Mr. John G. W. Erskine works as a librarian in higher education in Belfast. A linguist by education, he served on the Board of the Ulster-Scots Agency during its first term. In addition to Ulster-Scots, his main area of study is in the field of the social and systematic bibliography of Irish Presbyterianism.

Mr. James Fenton is a retired school principal who grew up in the adjoining townlands of Ballinaloob and Drumdarragh in North Antrim. He attended Dalriada Grammar School, Stranmillis College, and Queen's University Belfast, and is the author of The Hamely Tongue and Thonner and Thon (both Ullans Press, 2000). His interests are poetry (especially 20th-century Irish poets), the novel, and conservation (he is a member of the Ulster Wildlife Trust and the Royal Society for the Protection of Birds).

Dr. Rona R. K. Kingsmore was a practising speech pathologist for more than twenty years before receiving her Ph.D. in Linguistics from the University of Ulster in 1983 for a sociophonetic study of the speech of Coleraine. Thereafter she directed the M.A. programme in Teaching English as a Foreign Language at Columbia International University in South Carolina for ten years before returning to Northern Ireland and teaching phonetics part-time at the University of Ulster. She is now retired and lives with her husband in Portstewart.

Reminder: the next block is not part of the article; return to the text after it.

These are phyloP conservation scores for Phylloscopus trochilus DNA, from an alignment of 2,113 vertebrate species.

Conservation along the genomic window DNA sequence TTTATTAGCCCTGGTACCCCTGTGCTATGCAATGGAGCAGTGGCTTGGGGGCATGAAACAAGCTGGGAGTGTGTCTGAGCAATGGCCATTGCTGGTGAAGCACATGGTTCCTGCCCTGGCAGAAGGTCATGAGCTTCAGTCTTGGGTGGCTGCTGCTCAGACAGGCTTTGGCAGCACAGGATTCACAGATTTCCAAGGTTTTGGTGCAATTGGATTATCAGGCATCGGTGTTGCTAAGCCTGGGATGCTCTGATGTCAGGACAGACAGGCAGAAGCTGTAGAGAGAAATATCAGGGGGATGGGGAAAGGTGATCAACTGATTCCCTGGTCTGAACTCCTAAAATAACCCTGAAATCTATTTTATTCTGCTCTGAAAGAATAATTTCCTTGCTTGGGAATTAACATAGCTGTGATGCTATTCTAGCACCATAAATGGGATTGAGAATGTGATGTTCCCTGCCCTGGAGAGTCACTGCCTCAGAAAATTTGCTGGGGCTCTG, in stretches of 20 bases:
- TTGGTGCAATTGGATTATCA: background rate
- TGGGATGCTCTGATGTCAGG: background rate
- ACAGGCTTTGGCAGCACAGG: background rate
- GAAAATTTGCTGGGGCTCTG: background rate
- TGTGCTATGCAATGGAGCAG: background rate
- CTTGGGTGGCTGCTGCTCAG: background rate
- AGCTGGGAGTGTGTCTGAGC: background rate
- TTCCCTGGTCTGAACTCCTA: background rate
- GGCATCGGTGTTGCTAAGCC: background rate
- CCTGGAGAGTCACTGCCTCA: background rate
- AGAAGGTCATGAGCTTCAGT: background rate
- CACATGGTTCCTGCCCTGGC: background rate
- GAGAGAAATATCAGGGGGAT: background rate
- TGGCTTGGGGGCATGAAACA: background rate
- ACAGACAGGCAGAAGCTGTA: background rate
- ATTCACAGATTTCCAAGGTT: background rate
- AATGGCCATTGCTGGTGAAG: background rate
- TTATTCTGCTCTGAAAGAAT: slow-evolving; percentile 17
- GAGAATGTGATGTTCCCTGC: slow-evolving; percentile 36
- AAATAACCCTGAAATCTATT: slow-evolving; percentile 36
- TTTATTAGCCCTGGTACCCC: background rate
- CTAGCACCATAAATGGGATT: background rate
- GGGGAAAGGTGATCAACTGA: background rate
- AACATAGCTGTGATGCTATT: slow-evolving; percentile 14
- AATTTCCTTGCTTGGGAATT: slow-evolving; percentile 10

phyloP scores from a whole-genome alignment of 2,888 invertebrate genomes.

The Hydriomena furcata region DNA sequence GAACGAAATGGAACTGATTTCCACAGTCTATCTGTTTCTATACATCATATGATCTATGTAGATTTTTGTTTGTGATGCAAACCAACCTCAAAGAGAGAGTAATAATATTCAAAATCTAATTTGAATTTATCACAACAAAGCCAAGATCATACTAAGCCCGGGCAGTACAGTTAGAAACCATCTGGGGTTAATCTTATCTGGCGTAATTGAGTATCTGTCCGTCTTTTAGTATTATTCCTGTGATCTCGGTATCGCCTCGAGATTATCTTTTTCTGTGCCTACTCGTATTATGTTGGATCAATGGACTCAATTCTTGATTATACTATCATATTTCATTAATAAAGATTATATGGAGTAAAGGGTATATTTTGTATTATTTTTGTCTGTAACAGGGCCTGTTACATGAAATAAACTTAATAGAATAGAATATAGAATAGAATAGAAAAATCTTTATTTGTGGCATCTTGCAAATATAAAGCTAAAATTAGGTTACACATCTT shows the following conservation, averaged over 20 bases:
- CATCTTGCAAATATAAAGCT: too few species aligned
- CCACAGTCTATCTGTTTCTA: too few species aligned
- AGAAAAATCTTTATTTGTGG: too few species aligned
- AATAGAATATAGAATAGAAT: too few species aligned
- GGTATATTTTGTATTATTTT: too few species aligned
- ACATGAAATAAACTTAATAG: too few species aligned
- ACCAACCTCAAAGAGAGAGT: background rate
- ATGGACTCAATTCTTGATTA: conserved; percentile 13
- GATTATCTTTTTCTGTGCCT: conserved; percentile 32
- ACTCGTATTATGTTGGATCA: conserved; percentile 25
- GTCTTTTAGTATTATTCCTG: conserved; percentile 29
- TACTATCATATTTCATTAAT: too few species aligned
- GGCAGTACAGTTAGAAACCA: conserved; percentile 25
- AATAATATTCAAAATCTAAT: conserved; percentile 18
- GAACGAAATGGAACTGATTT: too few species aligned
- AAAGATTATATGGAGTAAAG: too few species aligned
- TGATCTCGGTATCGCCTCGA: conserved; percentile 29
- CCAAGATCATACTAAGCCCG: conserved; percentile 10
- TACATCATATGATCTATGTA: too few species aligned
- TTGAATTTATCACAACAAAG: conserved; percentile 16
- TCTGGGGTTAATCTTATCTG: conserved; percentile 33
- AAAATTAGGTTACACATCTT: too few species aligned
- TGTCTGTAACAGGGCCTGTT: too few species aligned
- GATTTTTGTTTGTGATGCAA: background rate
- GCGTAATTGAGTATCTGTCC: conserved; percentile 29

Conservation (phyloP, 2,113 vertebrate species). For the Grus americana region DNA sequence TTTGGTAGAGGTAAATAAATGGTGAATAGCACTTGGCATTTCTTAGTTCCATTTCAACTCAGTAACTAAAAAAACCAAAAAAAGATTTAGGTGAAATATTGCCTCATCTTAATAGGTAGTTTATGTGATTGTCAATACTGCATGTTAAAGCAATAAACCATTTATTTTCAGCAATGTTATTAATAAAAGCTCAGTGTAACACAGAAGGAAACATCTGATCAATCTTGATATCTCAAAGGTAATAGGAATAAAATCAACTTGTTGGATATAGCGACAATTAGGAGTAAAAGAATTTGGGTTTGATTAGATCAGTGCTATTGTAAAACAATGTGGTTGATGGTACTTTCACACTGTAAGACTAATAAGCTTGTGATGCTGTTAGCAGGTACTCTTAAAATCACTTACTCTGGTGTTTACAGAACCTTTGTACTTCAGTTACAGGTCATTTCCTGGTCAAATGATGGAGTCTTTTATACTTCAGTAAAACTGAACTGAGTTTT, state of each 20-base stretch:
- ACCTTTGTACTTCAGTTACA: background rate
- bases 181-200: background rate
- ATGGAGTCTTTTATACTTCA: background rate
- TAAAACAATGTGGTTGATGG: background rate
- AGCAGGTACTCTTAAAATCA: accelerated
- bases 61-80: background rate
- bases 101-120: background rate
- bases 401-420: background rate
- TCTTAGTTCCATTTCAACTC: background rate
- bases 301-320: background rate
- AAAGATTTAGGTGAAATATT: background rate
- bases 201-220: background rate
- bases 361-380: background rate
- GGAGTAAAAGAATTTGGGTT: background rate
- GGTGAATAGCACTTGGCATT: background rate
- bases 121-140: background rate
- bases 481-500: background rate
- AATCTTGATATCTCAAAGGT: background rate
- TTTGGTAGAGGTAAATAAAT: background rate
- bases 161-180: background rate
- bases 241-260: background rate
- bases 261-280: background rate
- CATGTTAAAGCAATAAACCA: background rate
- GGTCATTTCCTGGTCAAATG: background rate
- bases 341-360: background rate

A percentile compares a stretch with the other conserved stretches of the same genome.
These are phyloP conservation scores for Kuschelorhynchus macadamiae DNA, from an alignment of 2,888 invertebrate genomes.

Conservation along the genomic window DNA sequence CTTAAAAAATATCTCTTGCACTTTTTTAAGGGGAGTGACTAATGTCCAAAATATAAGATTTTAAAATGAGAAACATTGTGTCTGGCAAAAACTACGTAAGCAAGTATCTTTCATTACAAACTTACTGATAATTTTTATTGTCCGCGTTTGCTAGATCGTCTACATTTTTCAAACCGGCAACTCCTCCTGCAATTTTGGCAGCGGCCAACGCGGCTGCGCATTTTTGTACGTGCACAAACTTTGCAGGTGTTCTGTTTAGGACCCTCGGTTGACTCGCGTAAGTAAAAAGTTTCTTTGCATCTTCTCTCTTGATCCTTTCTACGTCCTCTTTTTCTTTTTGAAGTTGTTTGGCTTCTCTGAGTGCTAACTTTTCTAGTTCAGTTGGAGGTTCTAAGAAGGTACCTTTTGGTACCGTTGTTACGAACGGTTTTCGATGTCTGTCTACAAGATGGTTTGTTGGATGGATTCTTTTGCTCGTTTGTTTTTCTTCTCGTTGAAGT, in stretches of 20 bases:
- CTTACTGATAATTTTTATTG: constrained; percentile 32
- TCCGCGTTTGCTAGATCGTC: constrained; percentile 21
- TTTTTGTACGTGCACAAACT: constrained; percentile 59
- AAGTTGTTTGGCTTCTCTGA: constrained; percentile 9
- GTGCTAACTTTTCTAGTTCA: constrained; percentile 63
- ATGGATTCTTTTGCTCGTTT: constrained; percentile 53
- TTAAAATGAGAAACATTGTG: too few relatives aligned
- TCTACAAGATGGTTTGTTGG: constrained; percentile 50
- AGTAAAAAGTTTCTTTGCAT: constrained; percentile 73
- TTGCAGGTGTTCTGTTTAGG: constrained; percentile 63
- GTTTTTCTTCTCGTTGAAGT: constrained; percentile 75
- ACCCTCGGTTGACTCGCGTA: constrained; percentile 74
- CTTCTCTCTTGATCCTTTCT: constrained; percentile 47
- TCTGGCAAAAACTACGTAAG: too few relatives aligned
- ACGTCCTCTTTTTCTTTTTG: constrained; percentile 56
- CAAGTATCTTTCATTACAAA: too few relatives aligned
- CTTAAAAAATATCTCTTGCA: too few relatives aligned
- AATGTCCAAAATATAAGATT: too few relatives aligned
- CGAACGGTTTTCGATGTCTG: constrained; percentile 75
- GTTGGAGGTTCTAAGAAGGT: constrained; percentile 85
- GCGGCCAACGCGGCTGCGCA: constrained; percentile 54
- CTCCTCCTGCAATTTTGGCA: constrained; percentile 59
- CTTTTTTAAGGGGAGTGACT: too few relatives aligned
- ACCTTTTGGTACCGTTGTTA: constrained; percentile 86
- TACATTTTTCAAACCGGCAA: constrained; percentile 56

Dr. Linde Lunney comes from North Antrim, an area where Ulster-Scots was very strong until recently, and her interest in language history was fostered by a year in east Tennessee, and by studying language, literature and folk tradition in the University of Edinburgh. Her Queen's Ph.D. on language patterns of Ulster was completed in 1981, titled 'An Analysis of Some Linguistic Information Obtained from Eighteenth and Nineteenth Century Poetry'. She now lives in Dublin, where she has worked on the Royal Irish Academy's Dictionary of Irish Biography since it started in 1983, and she is a member of the Board of Ulster Scots, appointed by the Irish government.

Dr. Caroline I. Macafee is a former (now honorary) reader at the University of Aberdeen. She has written extensively on the Scots language, including a book-length 'History of Scots to 1700' (incorporating material by late A. J. Aitken), as part of the Introduction to A Dictionary of the Older Scottish Tongue, vol.XII. She is the editor of A Concise Ulster Dictionary (1996).

Dr. Michael Montgomery is Distinguished Professor Emeritus of English and Linguistics at the University of South Carolina, where he taught for nearly two decades. He has published extensively on varieties of English in the American South (especially in Appalachia) and on the English and Scots of Ulster and Scotland and their trans-Atlantic connections. His most recent book is Dictionary of Smoky Mountain English (University of Tennessee Press, 2004).